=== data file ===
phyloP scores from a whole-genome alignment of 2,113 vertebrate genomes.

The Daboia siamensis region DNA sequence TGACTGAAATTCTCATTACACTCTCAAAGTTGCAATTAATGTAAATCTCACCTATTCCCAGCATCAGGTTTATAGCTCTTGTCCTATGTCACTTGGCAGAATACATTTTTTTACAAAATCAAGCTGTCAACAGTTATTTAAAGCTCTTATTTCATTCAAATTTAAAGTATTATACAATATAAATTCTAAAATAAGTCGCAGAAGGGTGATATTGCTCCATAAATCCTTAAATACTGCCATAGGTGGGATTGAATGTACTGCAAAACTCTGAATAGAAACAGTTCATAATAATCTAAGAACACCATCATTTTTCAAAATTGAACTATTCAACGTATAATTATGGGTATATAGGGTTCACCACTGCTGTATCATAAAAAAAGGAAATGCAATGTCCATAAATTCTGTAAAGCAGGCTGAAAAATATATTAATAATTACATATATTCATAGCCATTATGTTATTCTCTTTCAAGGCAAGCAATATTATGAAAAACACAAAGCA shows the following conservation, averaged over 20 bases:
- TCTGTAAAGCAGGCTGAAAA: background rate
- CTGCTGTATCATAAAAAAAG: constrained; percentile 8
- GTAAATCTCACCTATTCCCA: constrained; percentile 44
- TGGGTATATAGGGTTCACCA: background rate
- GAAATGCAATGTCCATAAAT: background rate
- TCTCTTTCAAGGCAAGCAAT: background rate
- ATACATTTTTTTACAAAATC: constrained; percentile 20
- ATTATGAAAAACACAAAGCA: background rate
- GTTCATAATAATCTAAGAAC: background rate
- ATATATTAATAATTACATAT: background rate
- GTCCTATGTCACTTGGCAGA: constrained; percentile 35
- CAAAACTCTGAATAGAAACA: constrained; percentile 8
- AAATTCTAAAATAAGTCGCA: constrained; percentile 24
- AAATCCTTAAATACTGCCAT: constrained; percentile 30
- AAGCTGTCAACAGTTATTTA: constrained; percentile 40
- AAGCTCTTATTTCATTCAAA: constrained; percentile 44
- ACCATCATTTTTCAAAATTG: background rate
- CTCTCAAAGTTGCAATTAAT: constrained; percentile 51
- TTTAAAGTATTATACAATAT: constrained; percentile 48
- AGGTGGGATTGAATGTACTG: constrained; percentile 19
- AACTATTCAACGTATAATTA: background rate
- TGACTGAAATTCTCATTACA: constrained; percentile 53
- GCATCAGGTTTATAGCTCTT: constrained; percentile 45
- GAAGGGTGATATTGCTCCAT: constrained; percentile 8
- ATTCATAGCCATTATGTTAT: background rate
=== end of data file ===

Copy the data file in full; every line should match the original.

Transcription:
phyloP scores from a whole-genome alignment of 2,113 vertebrate genomes.

The Daboia siamensis region DNA sequence TGACTGAAATTCTCATTACACTCTCAAAGTTGCAATTAATGTAAATCTCACCTATTCCCAGCATCAGGTTTATAGCTCTTGTCCTATGTCACTTGGCAGAATACATTTTTTTACAAAATCAAGCTGTCAACAGTTATTTAAAGCTCTTATTTCATTCAAATTTAAAGTATTATACAATATAAATTCTAAAATAAGTCGCAGAAGGGTGATATTGCTCCATAAATCCTTAAATACTGCCATAGGTGGGATTGAATGTACTGCAAAACTCTGAATAGAAACAGTTCATAATAATCTAAGAACACCATCATTTTTCAAAATTGAACTATTCAACGTATAATTATGGGTATATAGGGTTCACCACTGCTGTATCATAAAAAAAGGAAATGCAATGTCCATAAATTCTGTAAAGCAGGCTGAAAAATATATTAATAATTACATATATTCATAGCCATTATGTTATTCTCTTTCAAGGCAAGCAATATTATGAAAAACACAAAGCA shows the following conservation, averaged over 20 bases:
- TCTGTAAAGCAGGCTGAAAA: background rate
- CTGCTGTATCATAAAAAAAG: constrained; percentile 8
- GTAAATCTCACCTATTCCCA: constrained; percentile 44
- TGGGTATATAGGGTTCACCA: background rate
- GAAATGCAATGTCCATAAAT: background rate
- TCTCTTTCAAGGCAAGCAAT: background rate
- ATACATTTTTTTACAAAATC: constrained; percentile 20
- ATTATGAAAAACACAAAGCA: background rate
- GTTCATAATAATCTAAGAAC: background rate
- ATATATTAATAATTACATAT: background rate
- GTCCTATGTCACTTGGCAGA: constrained; percentile 35
- CAAAACTCTGAATAGAAACA: constrained; percentile 8
- AAATTCTAAAATAAGTCGCA: constrained; percentile 24
- AAATCCTTAAATACTGCCAT: constrained; percentile 30
- AAGCTGTCAACAGTTATTTA: constrained; percentile 40
- AAGCTCTTATTTCATTCAAA: constrained; percentile 44
- ACCATCATTTTTCAAAATTG: background rate
- CTCTCAAAGTTGCAATTAAT: constrained; percentile 51
- TTTAAAGTATTATACAATAT: constrained; percentile 48
- AGGTGGGATTGAATGTACTG: constrained; percentile 19
- AACTATTCAACGTATAATTA: background rate
- TGACTGAAATTCTCATTACA: constrained; percentile 53
- GCATCAGGTTTATAGCTCTT: constrained; percentile 45
- GAAGGGTGATATTGCTCCAT: constrained; percentile 8
- ATTCATAGCCATTATGTTAT: background rate